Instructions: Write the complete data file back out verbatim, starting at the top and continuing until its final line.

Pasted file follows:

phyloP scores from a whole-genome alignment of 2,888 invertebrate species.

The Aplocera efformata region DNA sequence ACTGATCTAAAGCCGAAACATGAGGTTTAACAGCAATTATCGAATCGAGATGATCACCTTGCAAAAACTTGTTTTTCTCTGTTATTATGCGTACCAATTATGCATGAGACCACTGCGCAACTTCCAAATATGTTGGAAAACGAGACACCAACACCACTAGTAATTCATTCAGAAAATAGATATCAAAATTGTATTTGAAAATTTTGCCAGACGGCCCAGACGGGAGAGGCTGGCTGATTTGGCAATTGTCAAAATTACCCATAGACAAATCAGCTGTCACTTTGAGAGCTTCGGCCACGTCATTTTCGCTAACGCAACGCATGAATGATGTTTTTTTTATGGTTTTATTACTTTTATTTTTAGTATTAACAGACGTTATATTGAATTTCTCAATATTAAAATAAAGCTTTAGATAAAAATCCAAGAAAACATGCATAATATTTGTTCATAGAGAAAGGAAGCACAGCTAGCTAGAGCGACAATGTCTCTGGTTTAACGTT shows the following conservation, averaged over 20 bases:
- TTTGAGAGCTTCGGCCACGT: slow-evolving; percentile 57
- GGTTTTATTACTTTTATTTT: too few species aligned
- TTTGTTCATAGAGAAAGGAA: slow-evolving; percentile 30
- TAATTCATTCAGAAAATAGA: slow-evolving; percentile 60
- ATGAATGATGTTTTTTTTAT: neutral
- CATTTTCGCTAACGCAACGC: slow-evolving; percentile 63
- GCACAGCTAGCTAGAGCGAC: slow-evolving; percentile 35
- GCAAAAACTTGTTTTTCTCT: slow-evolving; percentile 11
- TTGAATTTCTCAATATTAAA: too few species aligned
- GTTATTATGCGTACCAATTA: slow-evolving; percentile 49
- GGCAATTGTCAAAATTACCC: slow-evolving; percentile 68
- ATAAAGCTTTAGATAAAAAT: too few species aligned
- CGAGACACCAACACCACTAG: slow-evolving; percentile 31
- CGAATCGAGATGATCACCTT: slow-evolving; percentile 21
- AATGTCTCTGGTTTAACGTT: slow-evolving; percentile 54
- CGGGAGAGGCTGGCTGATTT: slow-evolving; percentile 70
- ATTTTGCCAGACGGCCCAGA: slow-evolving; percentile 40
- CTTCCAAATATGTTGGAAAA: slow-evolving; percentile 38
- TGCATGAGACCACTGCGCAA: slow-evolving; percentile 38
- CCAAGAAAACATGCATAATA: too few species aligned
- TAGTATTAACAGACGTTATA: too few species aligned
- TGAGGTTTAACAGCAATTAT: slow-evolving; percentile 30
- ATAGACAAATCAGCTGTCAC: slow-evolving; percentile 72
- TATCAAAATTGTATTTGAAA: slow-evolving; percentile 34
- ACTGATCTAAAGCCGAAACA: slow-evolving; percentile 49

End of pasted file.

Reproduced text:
phyloP scores from a whole-genome alignment of 2,888 invertebrate species.

The Aplocera efformata region DNA sequence ACTGATCTAAAGCCGAAACATGAGGTTTAACAGCAATTATCGAATCGAGATGATCACCTTGCAAAAACTTGTTTTTCTCTGTTATTATGCGTACCAATTATGCATGAGACCACTGCGCAACTTCCAAATATGTTGGAAAACGAGACACCAACACCACTAGTAATTCATTCAGAAAATAGATATCAAAATTGTATTTGAAAATTTTGCCAGACGGCCCAGACGGGAGAGGCTGGCTGATTTGGCAATTGTCAAAATTACCCATAGACAAATCAGCTGTCACTTTGAGAGCTTCGGCCACGTCATTTTCGCTAACGCAACGCATGAATGATGTTTTTTTTATGGTTTTATTACTTTTATTTTTAGTATTAACAGACGTTATATTGAATTTCTCAATATTAAAATAAAGCTTTAGATAAAAATCCAAGAAAACATGCATAATATTTGTTCATAGAGAAAGGAAGCACAGCTAGCTAGAGCGACAATGTCTCTGGTTTAACGTT shows the following conservation, averaged over 20 bases:
- TTTGAGAGCTTCGGCCACGT: slow-evolving; percentile 57
- GGTTTTATTACTTTTATTTT: too few species aligned
- TTTGTTCATAGAGAAAGGAA: slow-evolving; percentile 30
- TAATTCATTCAGAAAATAGA: slow-evolving; percentile 60
- ATGAATGATGTTTTTTTTAT: neutral
- CATTTTCGCTAACGCAACGC: slow-evolving; percentile 63
- GCACAGCTAGCTAGAGCGAC: slow-evolving; percentile 35
- GCAAAAACTTGTTTTTCTCT: slow-evolving; percentile 11
- TTGAATTTCTCAATATTAAA: too few species aligned
- GTTATTATGCGTACCAATTA: slow-evolving; percentile 49
- GGCAATTGTCAAAATTACCC: slow-evolving; percentile 68
- ATAAAGCTTTAGATAAAAAT: too few species aligned
- CGAGACACCAACACCACTAG: slow-evolving; percentile 31
- CGAATCGAGATGATCACCTT: slow-evolving; percentile 21
- AATGTCTCTGGTTTAACGTT: slow-evolving; percentile 54
- CGGGAGAGGCTGGCTGATTT: slow-evolving; percentile 70
- ATTTTGCCAGACGGCCCAGA: slow-evolving; percentile 40
- CTTCCAAATATGTTGGAAAA: slow-evolving; percentile 38
- TGCATGAGACCACTGCGCAA: slow-evolving; percentile 38
- CCAAGAAAACATGCATAATA: too few species aligned
- TAGTATTAACAGACGTTATA: too few species aligned
- TGAGGTTTAACAGCAATTAT: slow-evolving; percentile 30
- ATAGACAAATCAGCTGTCAC: slow-evolving; percentile 72
- TATCAAAATTGTATTTGAAA: slow-evolving; percentile 34
- ACTGATCTAAAGCCGAAACA: slow-evolving; percentile 49